Medical marijuana currently has a strong case for treating seizures and chronic pain- but what about HIV/AIDS? Many have cited Penny F. Whiting’s report Cannabinoids for Medical Use. Whiting’s thorough investigation on the benefits/risks of medical marijuana was published last month in The Journal of the American Medical Association. Of the 79 clinical studies, four focused primarily on appetite stimulation in HIV/AIDS patients.

Whiting found “moderate-quality” evidence regarding neuropathic pain, cancer-related pain, and spasticity- the most noticeable benefits. Lower quality evidence was found for other symptoms including nausea and weight gain in HIV/AIDS patients.

Whiting preferred using Dronabinol in her research over smoked plants. She found it almost impossible to accurately gauge inhaled marijuana in a research setting. Whiting found that HIV-positive candidates that took Dronabinol versus a placebo showed “some evidence” of weight gain. Whiting adds that she sees potential in areas that are lacking evidence.

Whiting says “Further large, robust, randomized clinical trials are needed to confirm the effects of cannabinoids, particularly on weight gain in patients with HIV/AIDS, depression, sleep disorders, anxiety disorders, psychosis, glaucoma, and Tourette syndrome.” Whiting’s results in the abstract states “Most trials showed improvement in symptoms associated with cannabinoids..” although some fell short of “statistical significance.”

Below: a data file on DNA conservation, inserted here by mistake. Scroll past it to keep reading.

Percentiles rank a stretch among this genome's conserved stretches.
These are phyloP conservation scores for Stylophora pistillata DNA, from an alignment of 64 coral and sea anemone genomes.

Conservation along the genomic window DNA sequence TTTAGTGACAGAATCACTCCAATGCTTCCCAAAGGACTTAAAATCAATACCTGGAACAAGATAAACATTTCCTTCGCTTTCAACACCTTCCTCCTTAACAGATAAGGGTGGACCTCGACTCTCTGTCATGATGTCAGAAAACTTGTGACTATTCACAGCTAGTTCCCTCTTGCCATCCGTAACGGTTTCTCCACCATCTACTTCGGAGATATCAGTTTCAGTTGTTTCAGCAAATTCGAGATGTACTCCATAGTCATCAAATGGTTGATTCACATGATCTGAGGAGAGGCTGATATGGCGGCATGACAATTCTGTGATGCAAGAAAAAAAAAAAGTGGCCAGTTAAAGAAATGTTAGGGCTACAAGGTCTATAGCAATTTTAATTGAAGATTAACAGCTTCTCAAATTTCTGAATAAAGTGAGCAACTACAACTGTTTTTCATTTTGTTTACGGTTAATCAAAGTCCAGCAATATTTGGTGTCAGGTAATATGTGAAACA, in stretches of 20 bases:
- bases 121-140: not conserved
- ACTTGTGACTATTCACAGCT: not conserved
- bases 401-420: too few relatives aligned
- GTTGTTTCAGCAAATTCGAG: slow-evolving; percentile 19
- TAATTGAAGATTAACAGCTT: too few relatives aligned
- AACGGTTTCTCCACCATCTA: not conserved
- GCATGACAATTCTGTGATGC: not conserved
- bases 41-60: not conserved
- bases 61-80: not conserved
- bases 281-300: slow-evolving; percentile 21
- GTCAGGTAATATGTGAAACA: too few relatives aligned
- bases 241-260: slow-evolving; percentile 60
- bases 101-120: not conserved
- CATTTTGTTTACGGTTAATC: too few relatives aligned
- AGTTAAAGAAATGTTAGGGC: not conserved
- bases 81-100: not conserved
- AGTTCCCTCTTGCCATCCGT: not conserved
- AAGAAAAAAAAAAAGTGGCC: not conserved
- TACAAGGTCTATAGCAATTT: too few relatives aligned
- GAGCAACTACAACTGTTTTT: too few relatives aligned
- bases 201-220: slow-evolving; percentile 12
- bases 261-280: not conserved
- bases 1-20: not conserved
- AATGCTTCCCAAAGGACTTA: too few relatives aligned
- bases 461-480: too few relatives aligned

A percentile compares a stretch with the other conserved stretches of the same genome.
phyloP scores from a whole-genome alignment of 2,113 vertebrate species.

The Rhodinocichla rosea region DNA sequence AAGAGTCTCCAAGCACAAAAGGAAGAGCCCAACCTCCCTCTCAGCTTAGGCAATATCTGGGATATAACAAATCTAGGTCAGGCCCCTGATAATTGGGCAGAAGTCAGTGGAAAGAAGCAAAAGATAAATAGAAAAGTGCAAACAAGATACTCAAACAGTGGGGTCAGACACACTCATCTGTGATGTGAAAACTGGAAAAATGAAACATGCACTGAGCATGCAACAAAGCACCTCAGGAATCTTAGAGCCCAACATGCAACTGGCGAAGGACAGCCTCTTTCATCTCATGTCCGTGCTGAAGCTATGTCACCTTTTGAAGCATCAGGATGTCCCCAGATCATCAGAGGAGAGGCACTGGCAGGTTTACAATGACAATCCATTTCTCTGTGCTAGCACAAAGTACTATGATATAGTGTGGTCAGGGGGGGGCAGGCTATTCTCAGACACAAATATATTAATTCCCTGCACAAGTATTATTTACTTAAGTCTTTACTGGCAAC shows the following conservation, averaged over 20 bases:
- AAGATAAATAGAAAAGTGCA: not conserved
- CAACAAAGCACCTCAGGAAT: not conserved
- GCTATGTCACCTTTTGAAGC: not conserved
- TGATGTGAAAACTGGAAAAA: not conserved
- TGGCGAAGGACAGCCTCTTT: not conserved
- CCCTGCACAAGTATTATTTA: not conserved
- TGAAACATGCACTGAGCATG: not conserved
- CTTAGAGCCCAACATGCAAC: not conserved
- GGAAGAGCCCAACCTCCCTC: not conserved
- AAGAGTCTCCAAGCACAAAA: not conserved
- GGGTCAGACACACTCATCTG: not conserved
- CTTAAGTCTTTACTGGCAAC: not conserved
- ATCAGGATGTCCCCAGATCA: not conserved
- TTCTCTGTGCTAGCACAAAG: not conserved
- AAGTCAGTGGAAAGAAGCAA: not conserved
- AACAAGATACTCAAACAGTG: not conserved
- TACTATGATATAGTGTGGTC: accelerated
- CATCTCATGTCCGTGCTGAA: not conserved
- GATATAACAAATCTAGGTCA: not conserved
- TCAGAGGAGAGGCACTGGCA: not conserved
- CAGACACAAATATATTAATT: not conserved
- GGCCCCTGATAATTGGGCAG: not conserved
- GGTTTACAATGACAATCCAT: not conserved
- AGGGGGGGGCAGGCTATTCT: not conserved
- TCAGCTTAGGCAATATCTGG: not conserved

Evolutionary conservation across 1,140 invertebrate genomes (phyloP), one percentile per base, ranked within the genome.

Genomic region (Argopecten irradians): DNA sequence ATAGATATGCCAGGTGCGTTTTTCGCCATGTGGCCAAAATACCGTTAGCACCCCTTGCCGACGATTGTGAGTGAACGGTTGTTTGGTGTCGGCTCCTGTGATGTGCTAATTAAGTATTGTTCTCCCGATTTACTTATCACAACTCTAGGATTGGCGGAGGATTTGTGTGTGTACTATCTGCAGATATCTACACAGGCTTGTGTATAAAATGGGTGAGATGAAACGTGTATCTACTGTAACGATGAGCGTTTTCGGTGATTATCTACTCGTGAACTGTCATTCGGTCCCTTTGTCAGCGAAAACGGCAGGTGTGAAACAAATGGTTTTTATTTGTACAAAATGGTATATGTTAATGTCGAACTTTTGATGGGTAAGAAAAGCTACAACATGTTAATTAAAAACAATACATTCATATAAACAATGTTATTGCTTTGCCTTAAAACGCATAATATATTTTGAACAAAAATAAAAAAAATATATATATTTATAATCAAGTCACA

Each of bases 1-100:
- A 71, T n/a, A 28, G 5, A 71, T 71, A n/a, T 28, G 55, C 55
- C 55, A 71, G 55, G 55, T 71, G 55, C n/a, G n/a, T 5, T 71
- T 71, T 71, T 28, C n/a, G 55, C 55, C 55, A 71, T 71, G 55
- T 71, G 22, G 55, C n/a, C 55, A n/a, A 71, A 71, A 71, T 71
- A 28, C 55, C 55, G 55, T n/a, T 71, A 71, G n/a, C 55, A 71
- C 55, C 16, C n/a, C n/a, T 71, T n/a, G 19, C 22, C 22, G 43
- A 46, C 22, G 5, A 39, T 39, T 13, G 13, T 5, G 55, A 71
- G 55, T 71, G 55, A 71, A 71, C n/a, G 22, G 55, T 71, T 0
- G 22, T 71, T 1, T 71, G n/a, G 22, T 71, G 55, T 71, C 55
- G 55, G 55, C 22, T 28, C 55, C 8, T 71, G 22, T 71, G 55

Prohibitionist media sources have concluded this indicates that the efficacy of medical marijuana for certain symptoms is built on hype.

Over 30% of HIV/AIDS patients also suffer from neuropathic pain(which showed higher benefit in Whiting’s study). Other studies indicate that there’s a higher benefit across the board for medical marijuana in HIV/AIDS patients suffering from neuropathy. Secondly, another study indicated that inhaled marijuana increased the probability of weight gain in cannabis smokers as a whole. Furthermore, there’s extensive studies that suggest that marijuana helps block HIV replication before a patient ever progresses to AIDS wasting syndrome.

Appetite stimulation is only one of the ways medical marijuana can help those infected with HIV. Penny F. Whiting and pro-cannabis activists want the same thing- more funding and more clinical research.